Initially I thought Kendrick, by default, was going to outshine the others cause I honestly hadn't expected the entire crew to take up that flow, but they all do, and they bring their own style to their verses as well. In my eyes, Kendrick uses the flow best, Rock's the funniest, Soul brings his lyrical edge, and Schoolboy Q has the one-liners down pat. The four of them provide different perspectives to one simple, yet incredibly unique flow that quickly makes 'Vice City' one of the most entertaining and replayable tracks all year. Surprisingly the track is divisive, many feeling off-put by the flow and its unusual structure, but on an album largely monotone and singular, 'Vice City' stands out to bring a flavor of spice that's otherwise entirely devoid.


From the instant those progressive chimes echo in, emphasized greater by a soft humming organ, 'That Battle Is Over' stands out as the clear winner from Jenny Hval's Apocalypse, girl. It may have taken three albums and a handful of side projects but the Norway-bred vocalists finally found where her voice lies best. While spoken word quips on sexual scrutiny is one side of her puzzling personification, overarching statements on the society that breeds them is where she shines brightest. 'That Battle Is Over' isn't afraid to face the fears, acknowledge them, and provide insight on a possible solution. Sometimes her plainly spoken language passes along the strongest message, "you say I'm free now, that battle is over, and feminism is over and socialism's over" she mouths as a retaliation towards exclusionary individuals who mimic close-minded sentiments, most found in the 'Holy Land,' or in simpler terms, America. 

If it wasn't for the sonic bliss, Jenny Hval's societal statements would be open fodder ill-quipped to handle a true impact. But above all else, and as Political Hip-Hop acts are just now finding out, the music needs to be fun, enjoyable, and memorable for your message to have any sort of staying power. Everything here is unequivocally gorgeous. The slowly progressing drums, the aforementioned chimes and organs, all over it manifests under Hval's vocals as Christmas-esque melodies to create a joyous soundscape. Few songs in 2015 have progressed with such effortless fluidity as Hval's Apocalypse, girl centerpiece, with each part gleaming into the next with hindsight in mind as to what's came before. Even the conclusion realizes this, moving ghostly into 'White Underground,' the next track.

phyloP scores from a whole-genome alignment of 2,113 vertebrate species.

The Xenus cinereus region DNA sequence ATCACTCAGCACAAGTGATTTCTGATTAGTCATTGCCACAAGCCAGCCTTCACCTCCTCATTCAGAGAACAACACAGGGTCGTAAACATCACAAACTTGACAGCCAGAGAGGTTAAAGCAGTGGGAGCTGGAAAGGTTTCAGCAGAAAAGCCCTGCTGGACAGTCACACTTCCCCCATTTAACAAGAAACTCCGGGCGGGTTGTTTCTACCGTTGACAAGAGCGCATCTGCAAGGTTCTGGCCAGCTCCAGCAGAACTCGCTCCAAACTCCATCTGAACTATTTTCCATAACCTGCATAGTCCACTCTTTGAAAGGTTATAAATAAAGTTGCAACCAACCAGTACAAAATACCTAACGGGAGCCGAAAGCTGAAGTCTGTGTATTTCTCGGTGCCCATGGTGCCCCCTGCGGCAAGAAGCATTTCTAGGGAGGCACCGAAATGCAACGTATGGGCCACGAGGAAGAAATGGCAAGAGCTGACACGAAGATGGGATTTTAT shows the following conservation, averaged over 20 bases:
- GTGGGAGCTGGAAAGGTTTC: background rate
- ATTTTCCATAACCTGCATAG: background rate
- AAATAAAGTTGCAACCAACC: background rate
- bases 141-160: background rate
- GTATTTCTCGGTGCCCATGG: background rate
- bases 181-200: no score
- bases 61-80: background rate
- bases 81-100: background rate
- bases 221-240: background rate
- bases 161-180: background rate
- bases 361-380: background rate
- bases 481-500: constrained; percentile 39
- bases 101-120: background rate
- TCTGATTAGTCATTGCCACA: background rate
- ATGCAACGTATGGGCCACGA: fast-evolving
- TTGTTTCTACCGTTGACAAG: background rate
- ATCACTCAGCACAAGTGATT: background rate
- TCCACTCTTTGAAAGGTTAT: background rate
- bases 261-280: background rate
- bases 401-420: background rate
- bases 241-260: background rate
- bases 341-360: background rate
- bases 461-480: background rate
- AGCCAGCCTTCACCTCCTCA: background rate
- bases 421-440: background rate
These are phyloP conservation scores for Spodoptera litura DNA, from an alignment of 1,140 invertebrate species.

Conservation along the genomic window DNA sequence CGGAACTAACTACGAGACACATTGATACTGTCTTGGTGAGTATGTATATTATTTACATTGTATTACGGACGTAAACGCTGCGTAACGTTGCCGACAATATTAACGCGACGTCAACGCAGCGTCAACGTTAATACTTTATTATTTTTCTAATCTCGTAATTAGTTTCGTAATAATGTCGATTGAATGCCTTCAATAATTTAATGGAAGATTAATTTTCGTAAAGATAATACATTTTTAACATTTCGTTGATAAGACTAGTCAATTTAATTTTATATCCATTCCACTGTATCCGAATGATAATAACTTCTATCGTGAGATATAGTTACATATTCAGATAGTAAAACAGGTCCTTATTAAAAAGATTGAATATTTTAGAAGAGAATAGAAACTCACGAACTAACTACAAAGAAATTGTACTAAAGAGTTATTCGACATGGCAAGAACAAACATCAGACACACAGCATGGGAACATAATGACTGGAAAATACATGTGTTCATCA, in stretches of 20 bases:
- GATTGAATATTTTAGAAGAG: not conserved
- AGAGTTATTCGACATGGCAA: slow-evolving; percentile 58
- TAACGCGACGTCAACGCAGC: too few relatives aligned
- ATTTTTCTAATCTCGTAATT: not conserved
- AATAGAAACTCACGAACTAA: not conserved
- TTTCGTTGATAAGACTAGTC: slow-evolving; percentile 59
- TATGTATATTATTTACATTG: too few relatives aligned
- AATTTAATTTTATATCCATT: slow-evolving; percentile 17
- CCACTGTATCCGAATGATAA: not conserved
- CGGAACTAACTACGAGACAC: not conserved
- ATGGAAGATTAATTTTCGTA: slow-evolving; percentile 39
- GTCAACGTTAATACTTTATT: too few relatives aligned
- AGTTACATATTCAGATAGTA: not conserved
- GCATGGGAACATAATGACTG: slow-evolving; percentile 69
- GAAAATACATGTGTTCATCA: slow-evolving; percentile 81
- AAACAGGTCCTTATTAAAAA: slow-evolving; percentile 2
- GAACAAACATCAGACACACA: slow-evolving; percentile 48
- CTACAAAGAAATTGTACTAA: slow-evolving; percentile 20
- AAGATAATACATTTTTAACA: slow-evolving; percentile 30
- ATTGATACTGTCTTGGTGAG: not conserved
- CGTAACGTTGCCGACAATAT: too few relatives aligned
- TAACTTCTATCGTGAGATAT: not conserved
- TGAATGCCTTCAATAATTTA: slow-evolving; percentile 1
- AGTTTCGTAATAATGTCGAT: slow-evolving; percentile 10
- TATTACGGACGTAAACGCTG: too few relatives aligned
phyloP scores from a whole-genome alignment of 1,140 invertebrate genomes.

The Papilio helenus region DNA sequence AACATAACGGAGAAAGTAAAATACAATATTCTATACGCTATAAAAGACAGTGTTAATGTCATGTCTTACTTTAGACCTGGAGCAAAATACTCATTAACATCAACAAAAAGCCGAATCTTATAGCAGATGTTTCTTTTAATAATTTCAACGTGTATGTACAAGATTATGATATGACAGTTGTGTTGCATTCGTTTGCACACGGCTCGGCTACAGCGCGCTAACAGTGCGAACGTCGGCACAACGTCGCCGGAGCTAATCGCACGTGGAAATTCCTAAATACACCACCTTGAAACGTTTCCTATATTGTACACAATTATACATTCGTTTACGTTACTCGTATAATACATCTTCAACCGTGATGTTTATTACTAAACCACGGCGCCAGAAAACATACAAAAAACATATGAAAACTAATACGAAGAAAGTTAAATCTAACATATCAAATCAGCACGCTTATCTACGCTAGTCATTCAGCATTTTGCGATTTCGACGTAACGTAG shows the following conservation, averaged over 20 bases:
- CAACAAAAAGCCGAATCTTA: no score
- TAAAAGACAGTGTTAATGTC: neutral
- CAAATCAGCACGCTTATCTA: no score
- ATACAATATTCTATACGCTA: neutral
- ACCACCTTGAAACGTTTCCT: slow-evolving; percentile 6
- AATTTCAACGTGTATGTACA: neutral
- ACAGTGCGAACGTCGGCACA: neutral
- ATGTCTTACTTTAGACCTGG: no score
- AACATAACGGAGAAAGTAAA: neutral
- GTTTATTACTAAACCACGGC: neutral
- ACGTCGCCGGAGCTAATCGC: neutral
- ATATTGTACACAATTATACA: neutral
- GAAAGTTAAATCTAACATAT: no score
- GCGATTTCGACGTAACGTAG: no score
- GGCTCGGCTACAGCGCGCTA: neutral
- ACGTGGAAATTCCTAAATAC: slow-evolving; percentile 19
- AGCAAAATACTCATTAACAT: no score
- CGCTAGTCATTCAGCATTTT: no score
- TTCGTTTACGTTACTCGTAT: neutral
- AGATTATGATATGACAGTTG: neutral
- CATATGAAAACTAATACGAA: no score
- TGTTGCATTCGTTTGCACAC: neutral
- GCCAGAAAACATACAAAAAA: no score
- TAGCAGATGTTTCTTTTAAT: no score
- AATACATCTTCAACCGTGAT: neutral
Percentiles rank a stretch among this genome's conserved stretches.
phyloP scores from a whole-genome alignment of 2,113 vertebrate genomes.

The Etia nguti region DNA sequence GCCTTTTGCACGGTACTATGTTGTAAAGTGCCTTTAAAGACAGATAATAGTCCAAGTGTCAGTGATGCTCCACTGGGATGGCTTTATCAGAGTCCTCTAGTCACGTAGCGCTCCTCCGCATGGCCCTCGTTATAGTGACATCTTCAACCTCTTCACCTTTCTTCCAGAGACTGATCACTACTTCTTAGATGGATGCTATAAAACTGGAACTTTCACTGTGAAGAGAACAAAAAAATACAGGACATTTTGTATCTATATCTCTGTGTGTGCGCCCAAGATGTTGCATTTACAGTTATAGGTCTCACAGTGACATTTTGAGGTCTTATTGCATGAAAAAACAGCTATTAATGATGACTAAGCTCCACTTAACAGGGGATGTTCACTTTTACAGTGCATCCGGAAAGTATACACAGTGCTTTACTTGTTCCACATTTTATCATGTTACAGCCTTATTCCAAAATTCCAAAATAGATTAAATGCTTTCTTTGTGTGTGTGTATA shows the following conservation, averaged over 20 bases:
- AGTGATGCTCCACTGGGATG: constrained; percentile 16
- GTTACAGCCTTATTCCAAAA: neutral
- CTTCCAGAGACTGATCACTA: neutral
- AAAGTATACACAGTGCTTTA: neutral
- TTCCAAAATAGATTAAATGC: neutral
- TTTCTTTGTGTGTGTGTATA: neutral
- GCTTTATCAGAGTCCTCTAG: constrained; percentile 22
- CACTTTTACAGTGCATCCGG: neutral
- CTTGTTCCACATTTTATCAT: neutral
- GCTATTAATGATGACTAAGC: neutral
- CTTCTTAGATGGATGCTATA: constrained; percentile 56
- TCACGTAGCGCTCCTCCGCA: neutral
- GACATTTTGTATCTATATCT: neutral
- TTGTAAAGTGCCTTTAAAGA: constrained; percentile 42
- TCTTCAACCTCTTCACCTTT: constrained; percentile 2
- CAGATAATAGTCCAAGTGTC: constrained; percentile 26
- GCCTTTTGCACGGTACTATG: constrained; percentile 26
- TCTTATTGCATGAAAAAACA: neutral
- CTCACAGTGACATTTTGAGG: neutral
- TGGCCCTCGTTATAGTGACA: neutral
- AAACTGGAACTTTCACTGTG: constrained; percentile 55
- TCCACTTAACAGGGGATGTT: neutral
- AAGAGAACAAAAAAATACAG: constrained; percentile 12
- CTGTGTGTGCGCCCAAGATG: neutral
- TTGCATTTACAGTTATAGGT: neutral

'Feel The Lightning' is almost exactly what I wanted from a Dan Deacon single. Bromst is by and large my favorite album of his for its ability to perfectly match this whimsical sound with an unbridled commitment to a unique foundation of music. 'Feel The Lightning' is a more Pop version of this sound that aims at structure but still excels at instilling remarkable joy and careless production that creates an earworm within the first second. No song in recent memory has competed to 'Feel The Lightning's' catchy nature whilst also remaining entirely creative. 

Speaking of which, the fact Deacon can craft a female version of himself that sounds better than most Pop artists without their auto-tune enhanced help is remarkable. There is just nothing more you could ask out of Deacon, an artist whose personality is as zany as his music. It all feels nonsensical, goofy, and absurd, but its that exact commitment to ludicrousy that makes Gliss Riffer's single a work of beauty. A pounding bass and gutted synths echo throughout the chorus while calming thumps and soaring synths join Deacon in the verses, where he wildly talks about hundreds of hands, arms, and eyes covering his body feeling like Johnny Depp playing "the rebel named Eddie." It's the first time Deacon's personality that comes out in his concerts and interviews, the one where he describes his eccentric dance methods through labels that make no sense, in a song, plopping that joyous escapism found at the gatherings in his completed works.

Death Grips | On GP | The Powers That B

Death Grips goes Shoe-gaze. That's what people call 'On GP,' and they'd be partly right. More than that though 'On GP' is a perfect track to witness MC Ride, Zach Hill, and Flatlander's transformation into the genre-bending artists they are in 2015. Riveting drum and bass slams against the walls, reminiscent of ExMilitary, while Ride, bleeding through his vocals, tears in with the unbridled ferocity of Niggas On The Moon. Throw in intersecting dashes of Loveless Shoegaze (precisely tuned out-of-tune guitars waving in and out of focus) and Ride's most blunt, revealing lyrics and you're in for one of 2015's most reaching tracks. 

The music video, if one were to call it that, sees the three artists drained on the ground as they bear witness to what seems like their final creation. With limited movement their bones have become nullified by their now-calling card, a track so consuming that if the trio were to properly explain who they are to people they'd pick it, Ride especially. In his first public acknowledgement of Death Grips' treatment Ride reveals his inner conflicts residing with his fans, some who take their meme-touting obsession to extremes. His second verse, following their first Shoegaze interlude, might be Ride's best to date, solely for his openness, a facet of his enigma that's never been revealed. 'On GP' is a musical trek, a tiresome six minutes that drains the body of not just energy, but emotion.